Countries where more flexible working practices, such as working from home and working part-time are higher than the global country average are Chile (49%), Australia, Canada, Japan and South Korea (all 48%), The Netherlands (47%) and Great Britain (46%). They are considered relatively less important in Brazil (28%), France and South Africa (both 32%) and in Argentina (33%).
Respondents in Turkey (56%), South Africa (52%) and Peru (51%) are much more likely to prioritise support for women and girls who face violence or abuse than the global country average. In contrast, this is seen as less of a priority in Russia (24%), The Netherlands (23%) and Italy (21%).
However, as countries recover from the pandemic, half (52%) think that gender equality between men and women will revert to what it was before the pandemic. And opinion is split as to whether gender equality will improve or get worse; one in ten (11%) think women will become more equal with men and the same proportion (11%) think women will become less equal. Women are slightly more pessimistic than men on this measure with 13% saying they will become less equal with men compared with 9% of men who think this.
Putting people before politics is key to recovery
The study shows that the most important quality that people want from their political leaders in order to do a good job in handling the recovery from the pandemic is to put their country’s needs before politics – mentioned by a third of people (33%) and equally likely to be picked out by men and women. This is followed by being honest with the public (29%), understanding the problems facing ordinary people (28%), taking into account the impact on the economy as well as health (25%) and making the right decisions at the right time (25%).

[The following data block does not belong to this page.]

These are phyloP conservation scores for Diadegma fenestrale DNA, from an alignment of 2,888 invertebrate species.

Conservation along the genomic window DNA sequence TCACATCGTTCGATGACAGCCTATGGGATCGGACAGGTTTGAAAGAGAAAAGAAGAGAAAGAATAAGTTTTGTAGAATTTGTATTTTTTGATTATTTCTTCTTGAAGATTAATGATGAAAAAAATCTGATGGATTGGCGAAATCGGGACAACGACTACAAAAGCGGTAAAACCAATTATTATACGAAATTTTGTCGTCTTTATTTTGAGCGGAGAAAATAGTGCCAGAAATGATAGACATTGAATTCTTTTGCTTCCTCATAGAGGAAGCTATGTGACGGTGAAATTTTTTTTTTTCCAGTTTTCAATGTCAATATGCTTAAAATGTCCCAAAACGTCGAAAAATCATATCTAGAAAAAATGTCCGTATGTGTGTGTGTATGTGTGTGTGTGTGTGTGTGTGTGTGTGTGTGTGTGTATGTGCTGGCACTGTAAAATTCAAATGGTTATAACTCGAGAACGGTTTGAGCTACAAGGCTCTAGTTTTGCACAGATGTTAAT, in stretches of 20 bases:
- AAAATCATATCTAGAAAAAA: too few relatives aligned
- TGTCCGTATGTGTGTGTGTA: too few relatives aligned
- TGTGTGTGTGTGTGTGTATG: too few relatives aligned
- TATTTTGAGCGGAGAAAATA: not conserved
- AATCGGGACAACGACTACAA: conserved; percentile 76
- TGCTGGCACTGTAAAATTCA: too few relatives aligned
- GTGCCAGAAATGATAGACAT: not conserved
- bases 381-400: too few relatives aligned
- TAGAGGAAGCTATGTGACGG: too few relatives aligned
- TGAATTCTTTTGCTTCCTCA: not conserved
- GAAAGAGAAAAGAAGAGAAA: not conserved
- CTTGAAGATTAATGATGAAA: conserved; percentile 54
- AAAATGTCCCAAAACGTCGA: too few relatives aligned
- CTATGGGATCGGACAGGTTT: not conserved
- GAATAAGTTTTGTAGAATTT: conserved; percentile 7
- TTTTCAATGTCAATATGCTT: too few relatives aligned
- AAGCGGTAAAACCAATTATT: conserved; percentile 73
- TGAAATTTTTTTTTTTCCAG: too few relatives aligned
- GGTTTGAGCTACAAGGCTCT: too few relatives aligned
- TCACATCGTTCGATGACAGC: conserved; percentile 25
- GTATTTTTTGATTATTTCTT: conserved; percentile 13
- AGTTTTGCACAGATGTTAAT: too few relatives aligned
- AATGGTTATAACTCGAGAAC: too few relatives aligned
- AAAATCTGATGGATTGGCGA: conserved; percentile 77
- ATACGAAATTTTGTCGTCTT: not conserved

Women are slightly more likely to pick out the following over men:
- For political leaders to understand the problems facing ordinary people (30% for women vs 26% for men);
- To take into account the impact on the economy as well as health (27% for women vs 22% for men); and
- To act quickly to protect people in their country (26% for women vs 22% for men).
Women more likely to be looking after their health and wellbeing now than before the pandemic
The study asked about a range of things people are doing differently now in their lives compared to before the pandemic started. Women are slightly more likely than men to say that they are taking actions to improve their health and wellbeing than they did before crisis started (50% vs 46%). Countries where people say they are most likely to be taking actions to improve their health and wellbeing now than before the pandemic are Peru (73%), Mexico (69%) and South Africa (68%). On the flipside, countries were people are least likely to be doing this are Turkey (32%) and Poland (29%).
Across the 28 countries, close to four in 10 people (37%) say they are now more likely to spend less time working and more time with their family compared to before the crisis began. A similar proportion (39%) say the crisis has made no difference, whereas almost one in five (17%) say they are less likely to do this now.